I will feel no remorse, no guilt, just the smug satisfaction of a bet well made, when I cash my tickets on Sugar Shane Mosley.
And frankly, I felt none of the usual doubts as the so-called "controversial" bout headed into the final two rounds. I knew Mosley had won. All I was wondering was if he could stop Oscar de la Hoya and let me cash my small side bet, at 6-1, on Sugar by KO.
All you other wise guys who cashed in on the stronger fighter, don’t let the unwashed masses discolor your pleasure. Mosley won fair and square, and only the discolor commentators on HBO and the large Golden Boy fan club could think differently.
I am not a "hater." Osama bin Laden, maybe, Oscar de la Hoya, never. I have too much high regard and respect for a man who did not let Bob Arum (well, maybe there’s a little hate in my life) keep him from fighting real fighters.
Yes, I admire Mosley. But that’s not why I scored the bout 8-3-1 for him. I had it even after seven rounds. De la Hoya was fighting defensively, much more so than he did against Felix Trinidad Jr. in the early rounds. Then, he moved side to side, but would stop and attack with well-timed combinations before moving to safety.
Against Mosley, a man who had beaten him every which way three years earlier, he took half-steps backward and flicked jabs, sometimes-double jabs, sometimes even triple. The first time vs. de la Hoya, Mosley just had to wait. Oscar had promised a knockout and was moving in, allowing Mosley to get off three-four-five punch combos. Mosley couldn’t do that against the taller Vernon Forrest and he couldn’t do that against a retreating de la Hoya.
Thus, I believe many thought he was being "out boxed." The two were exchanging feints, not punches, reminiscent of the early going in Sugar Ray Leonard-Thomas Hearns I, when the bloodthirsty booed two great young boxers. Mosley was looking to time de la Hoya’s jabs. Besides landing the only real punch in the opening round, a left hook to the chops, he saw that he was able to go beneath the jabs with right hands to de la Hoya’s side. This would be the singular most important punch of the fight.
While de la Hoya was avoiding confrontation, Mosley was landing those debilitating right hands with increasing frequency. De la Hoya started to wilt, leading to more right hands to the side. The distance between the two fighters decreased round after round. It was all Mosley down the stretch.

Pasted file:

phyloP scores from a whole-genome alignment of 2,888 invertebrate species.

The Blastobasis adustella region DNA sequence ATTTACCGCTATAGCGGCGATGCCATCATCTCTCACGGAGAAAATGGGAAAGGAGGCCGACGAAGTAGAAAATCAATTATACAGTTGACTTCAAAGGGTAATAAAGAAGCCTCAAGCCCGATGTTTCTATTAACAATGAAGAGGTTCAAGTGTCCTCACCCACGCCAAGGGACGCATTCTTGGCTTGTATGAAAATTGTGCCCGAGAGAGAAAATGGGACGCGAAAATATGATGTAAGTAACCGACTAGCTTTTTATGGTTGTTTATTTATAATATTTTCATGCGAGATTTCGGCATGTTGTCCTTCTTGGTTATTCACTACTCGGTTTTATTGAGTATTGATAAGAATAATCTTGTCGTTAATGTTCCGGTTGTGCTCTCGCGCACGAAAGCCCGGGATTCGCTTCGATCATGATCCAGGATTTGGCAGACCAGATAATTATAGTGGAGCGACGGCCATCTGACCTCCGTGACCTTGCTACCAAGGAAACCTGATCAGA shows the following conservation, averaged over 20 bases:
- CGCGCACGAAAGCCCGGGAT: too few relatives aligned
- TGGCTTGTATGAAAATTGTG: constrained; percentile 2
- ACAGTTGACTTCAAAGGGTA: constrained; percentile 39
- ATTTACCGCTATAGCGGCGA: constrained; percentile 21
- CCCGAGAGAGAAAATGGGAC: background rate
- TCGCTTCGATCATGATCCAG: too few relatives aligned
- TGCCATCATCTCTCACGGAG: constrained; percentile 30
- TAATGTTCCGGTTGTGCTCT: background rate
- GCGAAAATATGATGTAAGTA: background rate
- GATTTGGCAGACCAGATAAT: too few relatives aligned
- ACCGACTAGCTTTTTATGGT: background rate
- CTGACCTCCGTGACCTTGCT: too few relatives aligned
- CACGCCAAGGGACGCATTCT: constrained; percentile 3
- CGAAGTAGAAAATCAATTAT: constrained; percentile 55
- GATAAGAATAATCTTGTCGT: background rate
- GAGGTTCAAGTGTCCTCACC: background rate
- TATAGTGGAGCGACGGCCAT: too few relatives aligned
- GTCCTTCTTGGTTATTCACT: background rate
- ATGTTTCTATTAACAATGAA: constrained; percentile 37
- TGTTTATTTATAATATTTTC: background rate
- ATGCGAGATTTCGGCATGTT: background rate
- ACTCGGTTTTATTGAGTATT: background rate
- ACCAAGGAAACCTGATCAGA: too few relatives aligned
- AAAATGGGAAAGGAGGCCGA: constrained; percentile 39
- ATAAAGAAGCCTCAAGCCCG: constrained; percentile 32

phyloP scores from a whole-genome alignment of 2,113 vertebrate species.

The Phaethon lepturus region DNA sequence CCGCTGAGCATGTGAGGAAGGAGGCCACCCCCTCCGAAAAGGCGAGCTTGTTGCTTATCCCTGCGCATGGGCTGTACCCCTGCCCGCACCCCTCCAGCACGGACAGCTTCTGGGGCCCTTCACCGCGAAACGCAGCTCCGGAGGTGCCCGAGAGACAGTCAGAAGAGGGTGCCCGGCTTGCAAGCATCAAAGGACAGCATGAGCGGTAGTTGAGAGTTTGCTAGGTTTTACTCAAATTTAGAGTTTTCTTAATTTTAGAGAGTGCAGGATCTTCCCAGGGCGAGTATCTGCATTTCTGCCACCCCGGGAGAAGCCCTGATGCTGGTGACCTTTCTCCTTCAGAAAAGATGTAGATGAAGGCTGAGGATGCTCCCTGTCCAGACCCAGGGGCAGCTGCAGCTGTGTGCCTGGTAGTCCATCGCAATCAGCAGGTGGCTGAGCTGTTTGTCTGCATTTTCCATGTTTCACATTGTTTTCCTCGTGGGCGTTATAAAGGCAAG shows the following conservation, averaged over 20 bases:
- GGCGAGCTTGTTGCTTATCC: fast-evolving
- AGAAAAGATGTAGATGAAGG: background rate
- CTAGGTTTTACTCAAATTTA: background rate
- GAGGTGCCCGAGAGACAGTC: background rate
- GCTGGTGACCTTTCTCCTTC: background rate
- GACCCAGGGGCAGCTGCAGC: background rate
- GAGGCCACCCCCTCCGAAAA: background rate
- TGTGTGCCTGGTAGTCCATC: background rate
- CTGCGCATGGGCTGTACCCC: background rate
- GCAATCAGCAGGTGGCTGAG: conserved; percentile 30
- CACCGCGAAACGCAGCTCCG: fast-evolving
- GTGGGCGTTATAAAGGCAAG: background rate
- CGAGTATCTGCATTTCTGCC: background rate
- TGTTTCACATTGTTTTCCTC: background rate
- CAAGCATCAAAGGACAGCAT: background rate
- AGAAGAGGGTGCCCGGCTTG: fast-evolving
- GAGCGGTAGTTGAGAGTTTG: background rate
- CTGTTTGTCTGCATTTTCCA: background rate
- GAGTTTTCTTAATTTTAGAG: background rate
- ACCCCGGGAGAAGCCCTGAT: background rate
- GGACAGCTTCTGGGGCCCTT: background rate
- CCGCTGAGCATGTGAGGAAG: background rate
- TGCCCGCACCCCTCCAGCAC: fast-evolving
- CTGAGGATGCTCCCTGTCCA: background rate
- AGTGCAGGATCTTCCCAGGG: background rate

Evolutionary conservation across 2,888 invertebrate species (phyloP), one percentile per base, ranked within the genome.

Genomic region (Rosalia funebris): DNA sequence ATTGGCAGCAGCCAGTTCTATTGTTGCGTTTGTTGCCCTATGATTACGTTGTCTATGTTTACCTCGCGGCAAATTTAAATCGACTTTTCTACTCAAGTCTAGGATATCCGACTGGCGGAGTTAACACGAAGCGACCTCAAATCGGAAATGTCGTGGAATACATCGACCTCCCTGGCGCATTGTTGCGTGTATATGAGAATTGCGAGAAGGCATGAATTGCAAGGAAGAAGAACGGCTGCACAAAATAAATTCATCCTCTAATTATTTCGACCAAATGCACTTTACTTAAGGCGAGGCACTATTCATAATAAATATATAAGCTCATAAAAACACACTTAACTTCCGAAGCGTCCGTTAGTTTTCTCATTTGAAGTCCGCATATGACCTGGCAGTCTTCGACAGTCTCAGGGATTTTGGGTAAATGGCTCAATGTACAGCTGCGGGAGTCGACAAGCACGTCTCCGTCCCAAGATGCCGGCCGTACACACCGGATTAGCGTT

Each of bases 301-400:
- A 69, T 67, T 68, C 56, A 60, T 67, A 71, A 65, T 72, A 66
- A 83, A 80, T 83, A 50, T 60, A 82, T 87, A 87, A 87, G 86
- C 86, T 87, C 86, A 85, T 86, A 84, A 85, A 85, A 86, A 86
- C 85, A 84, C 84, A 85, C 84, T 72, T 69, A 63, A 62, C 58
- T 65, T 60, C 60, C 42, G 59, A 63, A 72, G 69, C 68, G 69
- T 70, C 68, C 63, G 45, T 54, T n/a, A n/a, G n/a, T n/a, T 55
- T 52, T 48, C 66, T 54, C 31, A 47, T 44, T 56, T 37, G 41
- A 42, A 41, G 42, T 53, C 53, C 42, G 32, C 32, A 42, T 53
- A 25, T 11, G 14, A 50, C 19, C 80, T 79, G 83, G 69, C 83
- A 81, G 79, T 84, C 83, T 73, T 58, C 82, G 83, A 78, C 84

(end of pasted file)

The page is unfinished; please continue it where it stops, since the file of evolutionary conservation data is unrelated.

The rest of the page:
De la Hoya was hurting. You could read it on his face, see it in the way he trudged back to his corner. When the fight ended, I had none of those usual worries whether or not I would get the decision. Then I was shocked when it was announced all three judges had it 115-113. Too close. Could they....."
No, they got the right winner. Duane Ford, who may be the best judge working these days, would say later, "If you want to criticize me, it was that I was too lenient for Oscar." He also said he went into the fight hoping de la Hoya won.
As for CompuBox, as if that is evidence (how come, Oscar, it wasn’t when Pernell Whitaker outlanded you?), it is just a couple of guys trying to count punches on a computer pad. It is not a "computer" scoring a fight; it’s two human beings, both sitting on the same side of the ring, both employed by HBO. Enough said.
It’s time to move on to other things. Not better, other.
Next weekend, the honest folk at HBO will present a night of "young" heavyweights. Well, most are younger than George Foreman, who maybe should not have allowed to take punches to the head late in life. They are not very good, except maybe for the tall left-handed Cuban Juan Carlo Gomez, who faces the European champion, Sinan Samilsan of Turkey. Sam is promoted by the leading German company, Universum, which used to have Gomez, so maybe Peter Kohl knows something about Gomez we don’t. Gomez is a tall, elegant undefeated southpaw who was longtime cruiserweight champion. Maybe, though, he is not really his listed 30 years. Maybe.
That’s the most interesting matchup for me. The headliner, especially in Buffalo, is hometown hero Joe Mesi vs. DaVarryl Williamson. In the other match, Shelly Finkel’s Dominick Guinn, coming off a KO of Michael Grant, faces old friend Duncan Dokiwari. Gomez, Mesi and Guinn are favored by minus $3.40, minus $2.10 (down from $2.5) and minus $3.50, respectively.
If I were fooling around, I’d parlay the dogs in this one. But I’m not sure I can take a night of HBO discolor commentating.